Under the weather 

An uneven meal at Terrace on the Green.


When a restaurant survives for nearly three decades, conventional wisdom argues that it does so for good reason. So when three longtime Little Rockers went to Terrace on the Green for an overdue visit, it was with great anticipation for the unique marriage of Mediterranean and eclectic cuisine. The menu reflected this union with a great deal of elegance, variety and diversity, and we were thoroughly unsure of ourselves when the time came to order. With a little guidance from our friendly server, however, we were able to navigate our way through the appetizers and entrees.

The promise of savory yet distinctive flavors on the menu quickly faded away when we dug into our Jamaican jerk shrimp ($7.95). The shrimp, sauteed in olive oil and jerk spices, were fine but the black bean sauce was over-seasoned — it tasted, quite literally, like a salt bomb had accidentally exploded during its preparation. We avoided the sauce and moved on to the saganaki ($6.50). This dish of kaseiri cheese (flamed with brandy) had a fantastic presentation, but was curiously absent of bread, other than the complimentary pita that came with the meal.

Our third appetizer, we must say, had us swooning: The cream of curried eggplant soup ($4.25) was nothing short of divine.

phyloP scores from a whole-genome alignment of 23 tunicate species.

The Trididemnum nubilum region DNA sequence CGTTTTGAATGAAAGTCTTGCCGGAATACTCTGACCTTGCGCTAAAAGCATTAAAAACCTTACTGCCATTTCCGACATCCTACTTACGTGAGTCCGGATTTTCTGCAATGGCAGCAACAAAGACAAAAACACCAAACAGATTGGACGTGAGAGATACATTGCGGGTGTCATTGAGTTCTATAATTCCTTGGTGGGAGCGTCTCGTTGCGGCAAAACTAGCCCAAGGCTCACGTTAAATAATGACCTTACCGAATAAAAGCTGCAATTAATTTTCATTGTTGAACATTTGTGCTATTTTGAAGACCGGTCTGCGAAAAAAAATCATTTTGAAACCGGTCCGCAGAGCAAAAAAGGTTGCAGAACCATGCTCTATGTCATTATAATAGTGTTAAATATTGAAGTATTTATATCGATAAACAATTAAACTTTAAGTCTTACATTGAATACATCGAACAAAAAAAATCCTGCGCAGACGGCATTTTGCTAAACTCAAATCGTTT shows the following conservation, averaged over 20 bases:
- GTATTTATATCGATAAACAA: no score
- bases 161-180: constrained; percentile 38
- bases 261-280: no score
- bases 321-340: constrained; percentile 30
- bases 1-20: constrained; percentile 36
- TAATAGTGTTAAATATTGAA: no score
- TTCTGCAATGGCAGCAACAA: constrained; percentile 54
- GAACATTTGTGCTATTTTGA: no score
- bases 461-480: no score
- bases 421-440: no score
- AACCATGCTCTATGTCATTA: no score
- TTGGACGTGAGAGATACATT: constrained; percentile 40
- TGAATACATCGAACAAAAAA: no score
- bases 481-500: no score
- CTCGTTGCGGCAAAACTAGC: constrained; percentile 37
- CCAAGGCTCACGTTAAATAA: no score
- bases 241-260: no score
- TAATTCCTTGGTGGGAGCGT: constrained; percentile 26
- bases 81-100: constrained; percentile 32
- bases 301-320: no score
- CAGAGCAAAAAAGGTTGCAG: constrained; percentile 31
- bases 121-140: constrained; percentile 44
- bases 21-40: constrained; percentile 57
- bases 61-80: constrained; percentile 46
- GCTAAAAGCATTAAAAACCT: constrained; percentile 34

For entrees, the veal Cypress ($19.95) sold itself with accompaniments of shrimp, avocado slices, and an ancho-pepper hollandaise. The sauce, sadly, was soup-like, too liquid, and it and the breaded veal weighed heavily on the stomach after several bites. Chicken Terrace, a baked chicken breast stuffed with cream cheese and chives ($15.50) was ove-dense and under-inspired.

The lamb shank ($21.50), a slow-roasted dish served with tomatoes, vegetables, and a lamb consomme, featured a nicely cooked meat, but the consomme disappointed.

Dessert did little to repair the misfires over dinner. The crust of the Pinnacle Mountain pie ($6.50) was unmanageable with standard utensils. The chocolate creme brulee ($5.50) lacked the best part — the caramelized sugar crust.

The wine list, by the way, was conservative to the core, featuring Meridian, B.V. Coastal, Geyser Peak and Blackstone. We wish that more restaurants in Little Rock would be less bashful with their wine lists. Dare to be different, we say! Not everyone wants to play it safe with a second-rate Merlot/cab/pinot noir.

We were sad to say that we left feeling a little let down by this longtime Little Rock favorite.

Terrace on the Greenn

2 1/2

2200 Rodney Parham Road


Quick Bite

The staff seems eager to please. The menu, in some cases, sounds better than it tastes, but the restaurant deserves credit for having such an expansive list of salads, traditional and non-traditional Mediterranean appetizers and entrees. Pasta and seafood dishes and “old favorites” round off the menu, which has upwards of 20 entree selections, including moussaka, portabella ravioli and Thai shrimp.


11 a.m. to 2 p.m. Monday through Friday, 5-9:30 p.m. Monday through Thursday, 5-10:30 p.m. Friday and Saturday

Other info

Moderate to fairly expensive prices, particularly when ordering dinner. Credit cards accepted. Alcoholic beverages available.


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